August 15, 2022

Should Peverel customers pay up using Premium Credit?

premiumcreditCampaign against retirement leasehold exploitation readers have been in touch saying that if they wish to pay their Peverel service charges monthly by direct debit they must now enter a loan agreement with Premium Credit.

Details are sketchy and Peverel says the payment system has been in place for more than 10 years and there is no change in policy.

Those using Premium Credit pay a one-off transaction fee of 3.65 per cent of the loan amount, with a minimum fee of £15. Interest payments are obviously on top.

In turn, Peverel Retirement receives 0.05 per cent of the fee collected by Premium Credit, which “covers administration costs associated with the service”.

“This is explained in the information sent to customers by Premium Credit,” says Peverel.

Unlike direct debit payments to Peverel, using Premier Credit means leasehold residents are taking out a loan. If service charges are £3,600 and a resident pays over 12 months, they will be agreeing not to what might be thought of as normal staged payments but instead a loan agreement for £3,600.

This may come as a surprise if you have been paying Peverel directly with direct debits. Pensioners belong to a generation that has an abhorrence of debt.

It also begs the question: what should retirement leaseholders do if their flat becomes uninhabitable for some reason, such as a Gibson Court-style fire? Are Premium Credit customers to go on paying even though those who pay half-yearly directly to Peverel may have stopped?

“In this instance our first priority would be to ensure people could return to their homes,” says Peverel. “We would, of course, help address any concerns they had over payment of fees.

“We would not treat customers who have agreements with Premium Credit differently from customers using one of our other payment methods.”

All of which sounds nice, but doesn’t answer the question.

Campaign against retirement leasehold exploitation advice: pensioners should not be taking out loans to pay their service charge.

Comments

  1. Michael Epstein says

    Since the use of Premium Credit for direct debits mean that rather than a monthly payment into a service charge account the whole amount is paid in one payment, could Peverel clarify as to whether the whole payment from Premium Credit is credited to the service charge account, or is the whole payment credited to Peverel who pay monthly into the service charge account?

  2. In March/April, Peverel sent me a leaflet insisting I can no longer pay my ground rent and service charge by Standing Order and I must now pay these charges by Direct Debit through a private loan company Premium Credit that I refuse to do. I would not implicate myself in such a dubious set up, as I would be subjected to a fee taken or credit search history, when I don’t even have a credit card or ever intend to!

    As a consequence, these charges are now being returned to my bank account. For some strange reason Peverel kept the ground rent only for April but returned all the other payments for April and May. I am saving all the returned money into a separate internet bank account. Why should I be forced to pay postage to send the payments by cheque? I wouldn’t pay Peverel by Direct Debit either, even without the Premium Credit being involved, because I would have no control over the payments and where the money might end up if Peverel went under?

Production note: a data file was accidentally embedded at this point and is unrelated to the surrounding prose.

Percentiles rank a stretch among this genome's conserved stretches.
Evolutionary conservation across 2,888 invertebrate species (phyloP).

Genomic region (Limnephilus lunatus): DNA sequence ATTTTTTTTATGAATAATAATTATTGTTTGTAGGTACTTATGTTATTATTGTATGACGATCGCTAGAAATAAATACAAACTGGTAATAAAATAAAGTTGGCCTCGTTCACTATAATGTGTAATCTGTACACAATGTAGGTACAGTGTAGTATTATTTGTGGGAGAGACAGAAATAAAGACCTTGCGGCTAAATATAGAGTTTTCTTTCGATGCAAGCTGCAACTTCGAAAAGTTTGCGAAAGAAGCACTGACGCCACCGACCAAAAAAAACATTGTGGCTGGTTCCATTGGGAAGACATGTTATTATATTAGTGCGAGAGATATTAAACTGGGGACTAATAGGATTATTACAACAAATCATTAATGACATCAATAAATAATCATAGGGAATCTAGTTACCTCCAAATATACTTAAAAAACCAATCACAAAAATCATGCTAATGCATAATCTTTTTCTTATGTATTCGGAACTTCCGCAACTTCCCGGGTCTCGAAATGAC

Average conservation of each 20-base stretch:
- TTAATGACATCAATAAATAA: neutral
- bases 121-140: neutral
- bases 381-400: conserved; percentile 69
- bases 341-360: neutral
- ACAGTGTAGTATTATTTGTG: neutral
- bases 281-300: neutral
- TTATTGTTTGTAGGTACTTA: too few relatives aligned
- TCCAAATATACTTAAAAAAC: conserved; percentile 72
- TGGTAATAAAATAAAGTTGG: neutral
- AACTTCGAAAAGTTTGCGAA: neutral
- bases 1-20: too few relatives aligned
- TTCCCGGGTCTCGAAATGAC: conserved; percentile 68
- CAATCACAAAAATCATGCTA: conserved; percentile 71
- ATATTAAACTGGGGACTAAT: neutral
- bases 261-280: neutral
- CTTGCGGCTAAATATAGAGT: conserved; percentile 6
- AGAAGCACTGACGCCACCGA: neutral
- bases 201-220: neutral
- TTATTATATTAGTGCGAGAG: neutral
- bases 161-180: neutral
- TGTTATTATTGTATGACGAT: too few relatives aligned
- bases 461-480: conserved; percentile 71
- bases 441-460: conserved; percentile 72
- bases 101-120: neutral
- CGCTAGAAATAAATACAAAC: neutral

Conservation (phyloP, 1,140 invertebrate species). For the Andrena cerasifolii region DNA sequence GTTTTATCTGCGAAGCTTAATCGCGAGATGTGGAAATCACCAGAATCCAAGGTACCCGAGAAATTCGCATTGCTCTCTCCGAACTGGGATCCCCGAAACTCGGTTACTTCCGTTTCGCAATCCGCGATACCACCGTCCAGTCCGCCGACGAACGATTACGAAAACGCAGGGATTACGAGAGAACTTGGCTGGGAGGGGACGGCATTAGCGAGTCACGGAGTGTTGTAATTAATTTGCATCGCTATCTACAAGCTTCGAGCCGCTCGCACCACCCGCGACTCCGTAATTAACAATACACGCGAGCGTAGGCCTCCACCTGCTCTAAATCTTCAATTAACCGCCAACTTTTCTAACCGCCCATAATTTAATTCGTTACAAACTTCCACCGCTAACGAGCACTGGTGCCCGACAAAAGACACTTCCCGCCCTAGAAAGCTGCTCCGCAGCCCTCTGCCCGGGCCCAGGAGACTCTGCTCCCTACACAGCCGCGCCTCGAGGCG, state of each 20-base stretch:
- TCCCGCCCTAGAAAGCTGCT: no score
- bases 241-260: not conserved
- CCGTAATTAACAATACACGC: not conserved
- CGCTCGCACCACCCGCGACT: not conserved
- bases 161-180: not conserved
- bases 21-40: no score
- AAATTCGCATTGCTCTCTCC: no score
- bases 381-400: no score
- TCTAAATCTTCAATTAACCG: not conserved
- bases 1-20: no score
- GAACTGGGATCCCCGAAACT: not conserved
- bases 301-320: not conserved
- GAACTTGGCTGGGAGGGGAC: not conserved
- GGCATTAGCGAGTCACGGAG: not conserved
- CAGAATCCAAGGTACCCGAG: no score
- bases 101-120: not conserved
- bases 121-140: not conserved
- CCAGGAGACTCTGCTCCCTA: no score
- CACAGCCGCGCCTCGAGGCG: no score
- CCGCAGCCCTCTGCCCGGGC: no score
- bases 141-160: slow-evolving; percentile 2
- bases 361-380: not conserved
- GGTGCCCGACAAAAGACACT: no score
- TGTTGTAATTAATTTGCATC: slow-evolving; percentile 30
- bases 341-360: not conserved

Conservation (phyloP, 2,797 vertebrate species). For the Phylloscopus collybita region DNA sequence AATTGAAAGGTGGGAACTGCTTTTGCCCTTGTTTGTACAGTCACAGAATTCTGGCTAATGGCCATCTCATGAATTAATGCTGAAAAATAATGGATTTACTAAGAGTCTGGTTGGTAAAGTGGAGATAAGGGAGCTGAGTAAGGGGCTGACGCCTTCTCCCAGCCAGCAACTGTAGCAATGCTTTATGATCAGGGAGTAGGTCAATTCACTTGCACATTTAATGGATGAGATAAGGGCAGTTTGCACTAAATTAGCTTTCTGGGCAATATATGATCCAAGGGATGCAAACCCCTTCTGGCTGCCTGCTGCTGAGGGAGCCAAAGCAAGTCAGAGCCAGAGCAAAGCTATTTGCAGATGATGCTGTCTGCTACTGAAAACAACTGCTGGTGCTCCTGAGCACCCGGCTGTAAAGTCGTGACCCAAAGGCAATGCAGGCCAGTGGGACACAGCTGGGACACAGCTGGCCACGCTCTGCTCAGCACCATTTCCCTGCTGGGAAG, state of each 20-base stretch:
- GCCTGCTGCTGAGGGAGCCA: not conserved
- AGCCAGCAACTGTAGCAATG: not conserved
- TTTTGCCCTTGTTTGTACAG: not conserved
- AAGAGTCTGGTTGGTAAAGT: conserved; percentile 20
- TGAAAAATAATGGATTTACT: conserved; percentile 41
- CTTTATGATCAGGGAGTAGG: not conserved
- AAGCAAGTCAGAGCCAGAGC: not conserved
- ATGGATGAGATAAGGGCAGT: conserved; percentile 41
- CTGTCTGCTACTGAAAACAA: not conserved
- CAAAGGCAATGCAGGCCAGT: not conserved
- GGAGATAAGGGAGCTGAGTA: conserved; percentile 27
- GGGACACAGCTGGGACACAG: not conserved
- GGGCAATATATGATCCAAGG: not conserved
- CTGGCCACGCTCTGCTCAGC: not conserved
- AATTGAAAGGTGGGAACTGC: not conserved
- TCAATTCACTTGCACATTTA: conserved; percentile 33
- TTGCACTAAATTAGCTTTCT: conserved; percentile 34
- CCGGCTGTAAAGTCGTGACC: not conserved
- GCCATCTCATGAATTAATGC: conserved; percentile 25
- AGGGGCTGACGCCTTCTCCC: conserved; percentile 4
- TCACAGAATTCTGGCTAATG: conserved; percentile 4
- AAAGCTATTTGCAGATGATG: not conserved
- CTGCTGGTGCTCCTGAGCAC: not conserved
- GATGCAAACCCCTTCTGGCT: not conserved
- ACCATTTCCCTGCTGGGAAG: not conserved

3. Michael Epstein says

    It would be interesting to know if Peverel Group has a Direct Debit Service User Number, or do they have to use Premium Credit’s Service User Number?

  4. Bank account holders can pay any type of bill directly through the online internet banking service and, since Peverel sent me all their new Nat West bank account details, I’ll have another try sending the ground rent and services charges – now in arrears – by that method. It will be interesting to see what happens but I wouldn’t be surprised though if it boomeranged back into my account! It it does I will certainly make an official complaint. What an absurd situation.

  5. Campaign against retirement leasehold exploitation says

    From DJ:

    The more interesting point is the legal one. If the service charge debt is financed by a debt agreement with the lessee, how does this affect the statutory rights? I assume the debt agreement is a ‘consumer finance agreement’. On execution of the finance agreement the service charges for the ensuing year are presumably paid in full to Peverel by PC. One must assume that PC then has the right to execute that debt agreement regardless of whether or not the service charges prove reasonable. What happens if the charges prove to be unreasonable and the lessee wants to challenge them? The finance agreement is a seperate obligation and must presumably be paid irrespective of any dispute with Peverel over the validity of the charges? Or can the lessee stop paying on the grounds it has not received the goods/services supplied under the contract? Do normal consumer rights apply? If the charges are subsequently found to be unreasonable who repays any refund to the lessee, PC or Peverel? In another situation, if the lessee defaults in payments, presumably the only right of enforcement against the lessee is the normal route of dent recovery by PC but NOT right of forfeiture etc, as Peverel has already had its monies and has no grounds to seek forfeiture or other right of recovery. What happens of in the interim the flat is sold? Can Peverel withhold its re-sale certification on account of monies still owing to PC? Does the debt get settled on resale or does the sale proceed leaving PC to recover its debt independently? I havent thought through all the implications but it seems to me some questions should be asked!